Solidarity Economy Typology, Definition and Boundaries
What is the solidarity economy?
The solidarity economy concept has diverse origins and is taking shape in different ways throughout the world. In the U.S., the solidarity economy has been defined US Solidarity Economy Network (USSEN) as an alternative development framework grounded in principles of solidarity, social equity, sustainability, democracy, and pluralism (it is not a one-size-fits-all approach) The aim is to build an economy that serves people and planet as opposed to the mainstream capitalist paradigm that is built around individual self-interest, competition, blind growth, and profit-maximizing. There already exists a wide array of economic practices that align with SE principles that provides a strong foundation to build upon. The SE framework connects these practices in order to develop an economy for people and planet.
One of the primary aims of this mapping project is to increase the visibility of individual solidarity economy practices and of the solidarity economy as a whole. This has benefits for participants, publics, and policymakers alike. Particular emphasis is placed on the cooperative and community-centered nature of the economic activity and on the possibility of leveraging solidarity across different sectors of the solidarity economy so that they support one another to build resilient and sustainable livelihoods within the community. Heightened visibility will make it easier for its various practices to connect and scale up their impact. Imagine, for example, the following scenarios: A worker cooperative purchase inputs from other cooperatives or collectively controlled social enterprises. These businesses take out loans from community development financial institutions. People bank at credit unions, shop at cooperative stores, pay with social currencies, live in cohousing that’s part of a community land trust. They are involved in governance through participatory budgeting and learn new skills through skill-shares.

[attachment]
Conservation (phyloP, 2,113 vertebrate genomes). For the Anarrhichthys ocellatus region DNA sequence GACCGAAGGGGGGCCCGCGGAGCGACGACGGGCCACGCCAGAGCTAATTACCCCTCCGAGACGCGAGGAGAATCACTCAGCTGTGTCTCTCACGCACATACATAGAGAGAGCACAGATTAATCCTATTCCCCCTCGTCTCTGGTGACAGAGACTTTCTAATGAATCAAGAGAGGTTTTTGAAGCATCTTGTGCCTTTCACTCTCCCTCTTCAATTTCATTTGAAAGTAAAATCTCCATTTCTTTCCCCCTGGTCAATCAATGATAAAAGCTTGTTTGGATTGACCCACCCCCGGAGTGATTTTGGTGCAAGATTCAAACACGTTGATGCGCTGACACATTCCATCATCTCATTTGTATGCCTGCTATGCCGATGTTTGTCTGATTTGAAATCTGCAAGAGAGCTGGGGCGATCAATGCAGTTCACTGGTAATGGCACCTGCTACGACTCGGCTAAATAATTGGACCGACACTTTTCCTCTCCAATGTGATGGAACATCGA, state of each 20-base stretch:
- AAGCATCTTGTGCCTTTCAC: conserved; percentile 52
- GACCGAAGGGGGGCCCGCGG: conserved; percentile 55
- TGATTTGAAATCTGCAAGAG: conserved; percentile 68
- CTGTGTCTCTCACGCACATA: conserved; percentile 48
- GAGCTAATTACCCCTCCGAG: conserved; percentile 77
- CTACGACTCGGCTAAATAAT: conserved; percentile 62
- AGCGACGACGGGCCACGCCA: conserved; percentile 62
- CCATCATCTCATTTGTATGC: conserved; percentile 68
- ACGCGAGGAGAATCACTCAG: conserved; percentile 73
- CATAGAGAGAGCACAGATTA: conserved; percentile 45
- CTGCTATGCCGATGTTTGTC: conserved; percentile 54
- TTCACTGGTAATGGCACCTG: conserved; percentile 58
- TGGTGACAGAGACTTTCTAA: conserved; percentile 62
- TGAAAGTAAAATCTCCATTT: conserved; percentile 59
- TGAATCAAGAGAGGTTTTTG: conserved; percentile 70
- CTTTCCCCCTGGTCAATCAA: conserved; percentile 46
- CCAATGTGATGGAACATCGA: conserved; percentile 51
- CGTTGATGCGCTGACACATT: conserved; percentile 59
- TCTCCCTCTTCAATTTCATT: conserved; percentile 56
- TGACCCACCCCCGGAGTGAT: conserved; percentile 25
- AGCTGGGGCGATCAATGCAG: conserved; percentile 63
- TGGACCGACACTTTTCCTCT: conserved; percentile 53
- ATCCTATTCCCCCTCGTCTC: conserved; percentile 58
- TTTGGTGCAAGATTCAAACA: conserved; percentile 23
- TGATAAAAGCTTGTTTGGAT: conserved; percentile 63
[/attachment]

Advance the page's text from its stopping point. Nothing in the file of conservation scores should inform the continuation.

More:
What is included in this map?
A great variety of organizational types and practices, both formal and informal, fall under the solidarity economy umbrella. Table 1 lists examples of SE practices in each sector of the economy: production, distribution and exchange, consumption, finance and governance. In general, these examples are collectively and democratically run for the benefit of their members or the community. SE does not preclude turning a profit (or surplus), nor engaging in market exchange, but it does not regard markets or profit as ends in themselves.